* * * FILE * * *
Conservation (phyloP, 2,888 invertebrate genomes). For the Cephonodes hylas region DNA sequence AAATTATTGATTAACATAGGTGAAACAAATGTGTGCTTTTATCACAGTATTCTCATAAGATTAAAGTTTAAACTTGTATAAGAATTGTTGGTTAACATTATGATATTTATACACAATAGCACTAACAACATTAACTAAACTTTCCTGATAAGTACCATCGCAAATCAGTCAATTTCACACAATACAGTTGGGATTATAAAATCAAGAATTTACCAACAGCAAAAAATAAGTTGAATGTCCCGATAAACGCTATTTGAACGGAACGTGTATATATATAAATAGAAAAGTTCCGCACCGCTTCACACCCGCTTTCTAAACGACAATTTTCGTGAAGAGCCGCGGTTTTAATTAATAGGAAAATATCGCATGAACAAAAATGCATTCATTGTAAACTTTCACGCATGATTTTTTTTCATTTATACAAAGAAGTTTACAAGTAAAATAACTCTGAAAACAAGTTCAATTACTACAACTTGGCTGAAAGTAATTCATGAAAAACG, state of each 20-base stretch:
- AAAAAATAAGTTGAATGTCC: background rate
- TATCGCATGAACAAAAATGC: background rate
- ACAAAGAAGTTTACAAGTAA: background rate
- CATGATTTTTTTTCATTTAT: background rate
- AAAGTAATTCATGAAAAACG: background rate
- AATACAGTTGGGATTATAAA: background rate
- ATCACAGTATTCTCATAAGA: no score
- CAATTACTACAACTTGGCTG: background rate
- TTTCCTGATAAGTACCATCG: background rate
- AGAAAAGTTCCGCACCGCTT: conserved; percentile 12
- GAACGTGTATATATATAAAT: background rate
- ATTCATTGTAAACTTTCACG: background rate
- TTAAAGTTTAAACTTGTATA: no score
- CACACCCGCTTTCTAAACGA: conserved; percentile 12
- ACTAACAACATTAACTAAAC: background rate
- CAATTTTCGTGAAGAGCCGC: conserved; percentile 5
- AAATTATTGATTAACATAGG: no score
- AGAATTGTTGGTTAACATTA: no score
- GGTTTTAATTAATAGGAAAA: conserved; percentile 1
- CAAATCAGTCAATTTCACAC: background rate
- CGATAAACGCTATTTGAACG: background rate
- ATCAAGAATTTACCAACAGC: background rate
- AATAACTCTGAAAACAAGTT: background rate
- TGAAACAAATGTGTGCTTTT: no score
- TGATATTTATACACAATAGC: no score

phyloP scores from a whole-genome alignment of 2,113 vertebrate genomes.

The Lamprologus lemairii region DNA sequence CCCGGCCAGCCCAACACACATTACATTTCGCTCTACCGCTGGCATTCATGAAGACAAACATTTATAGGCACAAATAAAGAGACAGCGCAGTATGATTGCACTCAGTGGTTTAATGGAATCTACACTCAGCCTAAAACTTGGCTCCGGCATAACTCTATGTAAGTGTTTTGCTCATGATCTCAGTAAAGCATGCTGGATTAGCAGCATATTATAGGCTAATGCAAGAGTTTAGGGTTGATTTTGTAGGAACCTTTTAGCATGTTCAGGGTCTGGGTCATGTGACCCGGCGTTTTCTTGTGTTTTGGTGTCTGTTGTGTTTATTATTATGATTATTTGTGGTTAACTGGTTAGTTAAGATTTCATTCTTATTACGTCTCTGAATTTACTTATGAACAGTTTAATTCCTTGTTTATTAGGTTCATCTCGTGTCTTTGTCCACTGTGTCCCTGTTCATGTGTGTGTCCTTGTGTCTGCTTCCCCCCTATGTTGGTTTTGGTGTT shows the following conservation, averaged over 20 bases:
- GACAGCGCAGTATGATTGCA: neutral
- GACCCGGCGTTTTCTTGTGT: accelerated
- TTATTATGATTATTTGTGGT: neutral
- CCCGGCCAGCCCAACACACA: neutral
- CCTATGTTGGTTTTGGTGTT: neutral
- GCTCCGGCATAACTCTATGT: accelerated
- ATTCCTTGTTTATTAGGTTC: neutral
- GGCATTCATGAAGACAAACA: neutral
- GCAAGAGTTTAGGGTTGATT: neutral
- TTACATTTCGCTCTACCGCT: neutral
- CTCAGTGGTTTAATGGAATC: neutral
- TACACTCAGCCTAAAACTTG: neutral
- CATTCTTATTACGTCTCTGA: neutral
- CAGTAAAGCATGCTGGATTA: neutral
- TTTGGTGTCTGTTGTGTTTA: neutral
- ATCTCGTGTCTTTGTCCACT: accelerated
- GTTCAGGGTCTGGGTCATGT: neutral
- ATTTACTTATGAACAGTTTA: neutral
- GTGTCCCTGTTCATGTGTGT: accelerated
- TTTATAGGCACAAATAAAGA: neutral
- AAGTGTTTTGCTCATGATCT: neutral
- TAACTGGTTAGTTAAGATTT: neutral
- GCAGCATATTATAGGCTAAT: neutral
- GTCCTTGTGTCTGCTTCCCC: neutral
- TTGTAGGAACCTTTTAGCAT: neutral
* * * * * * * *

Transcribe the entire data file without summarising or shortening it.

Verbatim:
Conservation (phyloP, 2,888 invertebrate genomes). For the Cephonodes hylas region DNA sequence AAATTATTGATTAACATAGGTGAAACAAATGTGTGCTTTTATCACAGTATTCTCATAAGATTAAAGTTTAAACTTGTATAAGAATTGTTGGTTAACATTATGATATTTATACACAATAGCACTAACAACATTAACTAAACTTTCCTGATAAGTACCATCGCAAATCAGTCAATTTCACACAATACAGTTGGGATTATAAAATCAAGAATTTACCAACAGCAAAAAATAAGTTGAATGTCCCGATAAACGCTATTTGAACGGAACGTGTATATATATAAATAGAAAAGTTCCGCACCGCTTCACACCCGCTTTCTAAACGACAATTTTCGTGAAGAGCCGCGGTTTTAATTAATAGGAAAATATCGCATGAACAAAAATGCATTCATTGTAAACTTTCACGCATGATTTTTTTTCATTTATACAAAGAAGTTTACAAGTAAAATAACTCTGAAAACAAGTTCAATTACTACAACTTGGCTGAAAGTAATTCATGAAAAACG, state of each 20-base stretch:
- AAAAAATAAGTTGAATGTCC: background rate
- TATCGCATGAACAAAAATGC: background rate
- ACAAAGAAGTTTACAAGTAA: background rate
- CATGATTTTTTTTCATTTAT: background rate
- AAAGTAATTCATGAAAAACG: background rate
- AATACAGTTGGGATTATAAA: background rate
- ATCACAGTATTCTCATAAGA: no score
- CAATTACTACAACTTGGCTG: background rate
- TTTCCTGATAAGTACCATCG: background rate
- AGAAAAGTTCCGCACCGCTT: conserved; percentile 12
- GAACGTGTATATATATAAAT: background rate
- ATTCATTGTAAACTTTCACG: background rate
- TTAAAGTTTAAACTTGTATA: no score
- CACACCCGCTTTCTAAACGA: conserved; percentile 12
- ACTAACAACATTAACTAAAC: background rate
- CAATTTTCGTGAAGAGCCGC: conserved; percentile 5
- AAATTATTGATTAACATAGG: no score
- AGAATTGTTGGTTAACATTA: no score
- GGTTTTAATTAATAGGAAAA: conserved; percentile 1
- CAAATCAGTCAATTTCACAC: background rate
- CGATAAACGCTATTTGAACG: background rate
- ATCAAGAATTTACCAACAGC: background rate
- AATAACTCTGAAAACAAGTT: background rate
- TGAAACAAATGTGTGCTTTT: no score
- TGATATTTATACACAATAGC: no score

phyloP scores from a whole-genome alignment of 2,113 vertebrate genomes.

The Lamprologus lemairii region DNA sequence CCCGGCCAGCCCAACACACATTACATTTCGCTCTACCGCTGGCATTCATGAAGACAAACATTTATAGGCACAAATAAAGAGACAGCGCAGTATGATTGCACTCAGTGGTTTAATGGAATCTACACTCAGCCTAAAACTTGGCTCCGGCATAACTCTATGTAAGTGTTTTGCTCATGATCTCAGTAAAGCATGCTGGATTAGCAGCATATTATAGGCTAATGCAAGAGTTTAGGGTTGATTTTGTAGGAACCTTTTAGCATGTTCAGGGTCTGGGTCATGTGACCCGGCGTTTTCTTGTGTTTTGGTGTCTGTTGTGTTTATTATTATGATTATTTGTGGTTAACTGGTTAGTTAAGATTTCATTCTTATTACGTCTCTGAATTTACTTATGAACAGTTTAATTCCTTGTTTATTAGGTTCATCTCGTGTCTTTGTCCACTGTGTCCCTGTTCATGTGTGTGTCCTTGTGTCTGCTTCCCCCCTATGTTGGTTTTGGTGTT shows the following conservation, averaged over 20 bases:
- GACAGCGCAGTATGATTGCA: neutral
- GACCCGGCGTTTTCTTGTGT: accelerated
- TTATTATGATTATTTGTGGT: neutral
- CCCGGCCAGCCCAACACACA: neutral
- CCTATGTTGGTTTTGGTGTT: neutral
- GCTCCGGCATAACTCTATGT: accelerated
- ATTCCTTGTTTATTAGGTTC: neutral
- GGCATTCATGAAGACAAACA: neutral
- GCAAGAGTTTAGGGTTGATT: neutral
- TTACATTTCGCTCTACCGCT: neutral
- CTCAGTGGTTTAATGGAATC: neutral
- TACACTCAGCCTAAAACTTG: neutral
- CATTCTTATTACGTCTCTGA: neutral
- CAGTAAAGCATGCTGGATTA: neutral
- TTTGGTGTCTGTTGTGTTTA: neutral
- ATCTCGTGTCTTTGTCCACT: accelerated
- GTTCAGGGTCTGGGTCATGT: neutral
- ATTTACTTATGAACAGTTTA: neutral
- GTGTCCCTGTTCATGTGTGT: accelerated
- TTTATAGGCACAAATAAAGA: neutral
- AAGTGTTTTGCTCATGATCT: neutral
- TAACTGGTTAGTTAAGATTT: neutral
- GCAGCATATTATAGGCTAAT: neutral
- GTCCTTGTGTCTGCTTCCCC: neutral
- TTGTAGGAACCTTTTAGCAT: neutral